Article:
Many Singaporeans have expressed concern about the security of their CPF savings when, from time to time, they hear about the large losses incurred by Temasek Holdings, Government of Singapore Investment Company (GIC) or the Monetary Authority of Singapore (MAS) in their investments. Just a few days ago, MAS reported a loss of $10.9 billion during the past year.
There is a need to inform and educate Singaporeans about the long term nature of the investments and to give them the assurance that the investments are made prudently. This is especially relevant, given the occasional newspaper reports of money from the reserves being invested in foreign companies which report larges losses and go to the brink of bankruptcy. Some of these foreign companies are not well known and have a risk profile that appears to be very high.
A President, who has the financial knowledge and expertise, and backed by a panel of investment experts, can play a useful role in keeping an oversight over the investment policy. As a trusted, independent person, the President can give the assurance that Singaporeans are looking for about the security of their CPF savings.
The CPF savings represent the hard work of Singaporeans made over several decades. They depend on their CPF savings to take care of their financial needs during retirement, to pay for the cost of living and their medical expenses in old age.
Many Singaporeans have found that, in spite of the frugality and savings habit, they still do not have sufficient savings when they reach the retirement age. They have expressed the view that the CPF scheme is not working to their benefit.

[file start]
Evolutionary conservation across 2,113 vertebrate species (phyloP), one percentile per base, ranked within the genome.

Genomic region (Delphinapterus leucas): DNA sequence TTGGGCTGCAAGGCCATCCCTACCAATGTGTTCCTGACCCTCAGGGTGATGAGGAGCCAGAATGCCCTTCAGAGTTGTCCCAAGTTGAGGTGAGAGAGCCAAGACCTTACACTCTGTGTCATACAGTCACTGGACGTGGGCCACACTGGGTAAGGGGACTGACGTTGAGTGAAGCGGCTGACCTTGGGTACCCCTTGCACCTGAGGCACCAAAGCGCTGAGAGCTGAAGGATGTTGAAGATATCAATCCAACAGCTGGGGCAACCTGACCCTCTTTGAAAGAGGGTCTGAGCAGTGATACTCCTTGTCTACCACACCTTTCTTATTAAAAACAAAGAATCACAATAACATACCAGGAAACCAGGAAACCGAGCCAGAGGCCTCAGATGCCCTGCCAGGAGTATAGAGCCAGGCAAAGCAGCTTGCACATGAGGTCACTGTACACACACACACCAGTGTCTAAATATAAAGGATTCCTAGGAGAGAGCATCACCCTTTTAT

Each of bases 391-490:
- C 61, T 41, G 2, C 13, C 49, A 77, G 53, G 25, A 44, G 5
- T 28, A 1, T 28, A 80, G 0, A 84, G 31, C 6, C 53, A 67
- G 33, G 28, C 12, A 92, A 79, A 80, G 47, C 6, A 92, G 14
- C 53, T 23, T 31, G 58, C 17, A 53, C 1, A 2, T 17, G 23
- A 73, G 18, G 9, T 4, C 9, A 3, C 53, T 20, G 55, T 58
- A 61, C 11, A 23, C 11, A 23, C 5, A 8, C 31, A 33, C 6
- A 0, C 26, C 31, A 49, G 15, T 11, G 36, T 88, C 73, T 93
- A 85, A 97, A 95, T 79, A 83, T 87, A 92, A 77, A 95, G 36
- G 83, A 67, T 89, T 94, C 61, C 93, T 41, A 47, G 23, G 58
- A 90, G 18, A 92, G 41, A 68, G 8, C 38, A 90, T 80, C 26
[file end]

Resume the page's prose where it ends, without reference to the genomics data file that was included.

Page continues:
I wish to echo their views and call on the Government to review the operations of the Central Provident Fund and implement changes to achieve the following goals:
- Ensure that the CPF is able to provide an investment yield that is higher than the rate of inflation
- Ensure that CPF members have adequate savings for their retirement needs (after paying off the cost of a modest HDB flat)
- Review the contribution rate of older workers to allow our workers to build up adequate savings for retirement.
- Improve transparency and communication, to assure the people that that their CPF savings are being invested prudently.
- Allow partial withdrawals of CPF savings to meet financial needs of people who have lost their jobs due to factors beyond their control.
- Review the use of CPF savings for tertiary education, to see if the scope can be widened
I call on the Government to from a panel with representation from all segments of the people to carry out this review and that the review should be carried out in a transparent manner, so as to gain the trust of Singaporeans.
Tan Kin Lian